I am trying to reproduce the results of this paper1. In particular Eqs. (25) and (26). I would like to convert the proton decay width (given in units of $\rm GeV$) to a lifetime in years. The formula is below:

$$\Gamma (p\to \pi^0 \mu^+)_{\rm flipped}= \frac{g_5^4m_p |V_{ud}|^2 |(U_l)_{21}|^2 }{32\pi M_X^4}(1-\frac{m_\pi^2}{m_p^2})^2 A_L^2 A_{S_1}^2 \left(\langle \pi^0\vert (ud)_Ru_L\vert p\rangle_{\mu}\right)^2.$$

Here $A_{L}=1.2$, $A_{S}=1.5$, $m_{\pi}=0.139$ GeV, $m_{p}=0.938$ GeV, $\left(\langle \pi^0\vert (ud)_Ru_L\vert p\rangle_{\mu}\right) = -0.118 \rm{GeV}^2$, $|V_{ud}|^2\approx 0.97$. The lifetime ($\tau=1/\Gamma$ in natural units) formula derived from the one above is

$$ \tau (p\to \pi^0 \mu^+)_{\rm flipped}\simeq 9.7 \times 10^{35} \times |(U_l)_{21}|^{-2} \biggl(\frac{M_X}{10^{16}~{\rm GeV}}\biggr)^4 \biggl(\frac{0.0378}{\alpha_5}\biggr)^2 ~{\rm yrs}~.$$

where $\alpha_{5}=\frac{g^2_{5}}{4\pi}$. I have tried plugging in these numbers and then converting from GeV to years $(1\rm{GeV}=4.79347\times10^{31} \rm{year}^{-1})$. Not sure what I am doing wrong as I get far too small a lifetime. Help is appreciated.

1 Reference: J. Ellis, M. A. G. Garcia, N. Nagata, D. V. Nanopoulos & K. A. Olive, "Proton decay: flipped vs. unflipped $\rm SU(5)$", J. High Energ. Phys. 2020, 21 (2020).


1 Answer 1


Using $(1-\frac{m_\pi^2}{m_p^2})^2\sim 0.96\quad A_L^2A_S^2\sim 3.24 \quad |V_{ud}|^2\sim 0.94\quad \left(\langle \pi^0\vert (ud)_Ru_L\vert p\rangle_{\mu}\right)^2\sim 0.013924 \rm{GeV}^4$. Inputting the numerical constants one finds

$$\Gamma \approx 8.59\times10^{-69}\left(\frac{\alpha_5}{0.0378}\right)^2 \left(\frac{10^{16} \rm{GeV}}{M_X}\right)^4 [\rm{GeV}] |(U_l)_{21}|^2 $$

Inverting this we find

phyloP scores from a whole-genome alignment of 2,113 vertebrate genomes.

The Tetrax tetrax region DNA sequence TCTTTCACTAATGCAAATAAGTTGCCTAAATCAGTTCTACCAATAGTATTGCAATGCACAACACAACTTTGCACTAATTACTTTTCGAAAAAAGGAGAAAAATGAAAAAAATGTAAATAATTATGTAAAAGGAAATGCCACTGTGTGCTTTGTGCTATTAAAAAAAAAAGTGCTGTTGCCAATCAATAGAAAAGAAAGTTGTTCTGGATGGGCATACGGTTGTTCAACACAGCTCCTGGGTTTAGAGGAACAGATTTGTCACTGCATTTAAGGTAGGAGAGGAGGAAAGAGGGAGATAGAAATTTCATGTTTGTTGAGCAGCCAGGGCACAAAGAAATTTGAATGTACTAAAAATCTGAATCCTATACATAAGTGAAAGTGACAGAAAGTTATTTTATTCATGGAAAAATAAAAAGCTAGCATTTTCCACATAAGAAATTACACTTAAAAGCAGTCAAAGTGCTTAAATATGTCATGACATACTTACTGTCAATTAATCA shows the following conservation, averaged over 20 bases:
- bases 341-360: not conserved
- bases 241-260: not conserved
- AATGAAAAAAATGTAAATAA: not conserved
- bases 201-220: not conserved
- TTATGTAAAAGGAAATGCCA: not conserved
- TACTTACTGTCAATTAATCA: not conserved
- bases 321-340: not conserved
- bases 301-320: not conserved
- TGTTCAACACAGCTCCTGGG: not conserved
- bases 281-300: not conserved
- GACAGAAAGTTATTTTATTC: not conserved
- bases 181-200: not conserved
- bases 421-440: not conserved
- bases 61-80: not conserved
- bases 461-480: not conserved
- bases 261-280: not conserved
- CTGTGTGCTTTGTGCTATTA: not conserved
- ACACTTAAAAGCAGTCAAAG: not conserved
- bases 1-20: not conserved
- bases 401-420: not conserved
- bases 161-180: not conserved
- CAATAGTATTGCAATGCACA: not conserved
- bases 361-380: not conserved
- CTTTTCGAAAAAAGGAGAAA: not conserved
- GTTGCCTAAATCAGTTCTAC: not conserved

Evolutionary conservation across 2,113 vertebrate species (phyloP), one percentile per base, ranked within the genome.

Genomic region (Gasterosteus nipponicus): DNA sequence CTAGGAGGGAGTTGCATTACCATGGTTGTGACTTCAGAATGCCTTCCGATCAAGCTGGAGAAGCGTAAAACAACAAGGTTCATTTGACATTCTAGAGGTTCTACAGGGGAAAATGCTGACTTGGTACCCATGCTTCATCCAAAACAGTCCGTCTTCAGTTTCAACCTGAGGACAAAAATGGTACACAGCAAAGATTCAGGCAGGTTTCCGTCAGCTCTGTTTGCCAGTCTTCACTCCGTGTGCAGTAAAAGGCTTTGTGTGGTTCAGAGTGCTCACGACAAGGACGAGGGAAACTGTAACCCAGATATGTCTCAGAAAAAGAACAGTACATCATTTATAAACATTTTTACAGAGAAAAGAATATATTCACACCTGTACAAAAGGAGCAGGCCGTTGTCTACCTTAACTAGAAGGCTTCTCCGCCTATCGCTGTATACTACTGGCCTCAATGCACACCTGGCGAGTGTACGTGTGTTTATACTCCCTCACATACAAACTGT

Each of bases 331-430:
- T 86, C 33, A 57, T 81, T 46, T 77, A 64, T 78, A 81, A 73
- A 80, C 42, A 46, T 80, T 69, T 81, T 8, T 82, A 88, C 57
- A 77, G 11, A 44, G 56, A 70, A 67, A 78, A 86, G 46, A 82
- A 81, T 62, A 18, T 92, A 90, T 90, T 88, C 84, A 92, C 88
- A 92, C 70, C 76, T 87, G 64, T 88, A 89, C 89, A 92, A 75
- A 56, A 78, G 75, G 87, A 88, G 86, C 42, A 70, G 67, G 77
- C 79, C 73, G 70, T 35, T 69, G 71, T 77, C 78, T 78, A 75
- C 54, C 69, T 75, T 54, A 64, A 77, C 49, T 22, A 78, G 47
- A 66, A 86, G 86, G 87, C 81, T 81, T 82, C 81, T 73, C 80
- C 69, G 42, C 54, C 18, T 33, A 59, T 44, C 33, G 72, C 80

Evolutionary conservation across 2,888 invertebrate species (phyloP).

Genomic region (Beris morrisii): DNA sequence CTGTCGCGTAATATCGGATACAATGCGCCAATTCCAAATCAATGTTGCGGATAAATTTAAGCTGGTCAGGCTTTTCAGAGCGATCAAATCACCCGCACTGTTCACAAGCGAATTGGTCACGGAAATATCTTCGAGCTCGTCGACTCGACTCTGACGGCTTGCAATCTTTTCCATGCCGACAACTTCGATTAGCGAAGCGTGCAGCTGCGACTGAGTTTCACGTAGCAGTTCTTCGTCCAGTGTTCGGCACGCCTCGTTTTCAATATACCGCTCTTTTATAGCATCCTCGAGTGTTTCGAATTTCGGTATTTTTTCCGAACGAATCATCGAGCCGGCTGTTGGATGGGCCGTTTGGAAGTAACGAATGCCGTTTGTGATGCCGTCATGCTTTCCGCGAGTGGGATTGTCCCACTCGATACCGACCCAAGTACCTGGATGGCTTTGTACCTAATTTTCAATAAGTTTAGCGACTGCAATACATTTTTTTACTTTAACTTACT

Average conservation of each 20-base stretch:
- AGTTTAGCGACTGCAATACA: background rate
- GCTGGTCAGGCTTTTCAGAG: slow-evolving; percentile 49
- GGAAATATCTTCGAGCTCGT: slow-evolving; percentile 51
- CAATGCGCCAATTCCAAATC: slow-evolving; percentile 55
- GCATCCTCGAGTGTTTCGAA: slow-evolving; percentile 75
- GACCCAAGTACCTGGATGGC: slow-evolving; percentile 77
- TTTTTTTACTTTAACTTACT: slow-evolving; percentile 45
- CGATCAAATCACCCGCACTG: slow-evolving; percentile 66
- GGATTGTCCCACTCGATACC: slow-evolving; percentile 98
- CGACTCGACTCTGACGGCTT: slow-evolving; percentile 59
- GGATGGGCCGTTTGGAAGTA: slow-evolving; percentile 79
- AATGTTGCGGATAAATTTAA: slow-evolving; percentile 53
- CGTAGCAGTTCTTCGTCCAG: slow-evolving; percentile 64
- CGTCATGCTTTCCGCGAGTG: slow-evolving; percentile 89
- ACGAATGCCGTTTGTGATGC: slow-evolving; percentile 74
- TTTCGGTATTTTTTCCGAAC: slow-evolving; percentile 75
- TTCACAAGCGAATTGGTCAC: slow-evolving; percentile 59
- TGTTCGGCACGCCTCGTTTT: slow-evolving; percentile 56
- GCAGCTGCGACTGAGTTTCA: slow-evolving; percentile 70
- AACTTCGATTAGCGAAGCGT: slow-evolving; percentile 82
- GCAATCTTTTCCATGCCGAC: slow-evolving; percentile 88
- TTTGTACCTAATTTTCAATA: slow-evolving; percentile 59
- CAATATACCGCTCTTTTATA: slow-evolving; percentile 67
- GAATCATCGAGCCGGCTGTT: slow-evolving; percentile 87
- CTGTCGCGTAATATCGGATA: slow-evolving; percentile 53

$$\tau \approx 1.16687\times 10^{68}\left(\frac{0.0378}{\alpha_5}\right)^{2} \left(\frac{M_X}{10^{16} \rm{GeV}}\right)^4 |(U_l)_{21}|^{-2}[\rm{GeV}]^{-1} $$

and multiplying by the conversion factor $\rm{GeV}^{-1} = 2.08768\times10^{-32}$ years

$\tau \approx 2\times10^{36} \left(\frac{0.0378}{\alpha_5}\right)^{2} \left(\frac{M_X}{10^{16} \rm{GeV}}\right)^4 |(U_l)_{21}|^{-2}$ years.

  • $\begingroup$ Let us continue this discussion in chat. $\endgroup$
    – SAMCRO
    May 11, 2020 at 20:17
  • $\begingroup$ This looks correct now. Three final tiny quibbles: There is no reason to put brackets around “GeV”, just like you don’t put them around “years”. You wrote $\alpha_S$ instead of $\alpha_5$. You have some intermediate values with an unjustified number of significant digits. But all the serious problems have been fixed. $\endgroup$
    – G. Smith
    May 11, 2020 at 21:53
  • $\begingroup$ So what is the mean lifetime of a proton, according to this calculation? $\endgroup$
    – PM 2Ring
    May 11, 2020 at 23:57
  • $\begingroup$ I fixed the alpha's G. Smith. So the lifetime of the proton (assuming a 100%) branching ratio i.e. proton decays to a neutral pion and muon all the time, is limited to be >7.7 10^{33} years. From this calculation you can tune the mass of the gauge boson associated to the GUT (M_X) to be sufficiently heavy such that this constraint can be easily satisfied. So the lifetime depends on the mass of this M_X. Also on the mixing maxing entries of U (PMNS matrix). $\endgroup$
    – SAMCRO
    May 12, 2020 at 0:54

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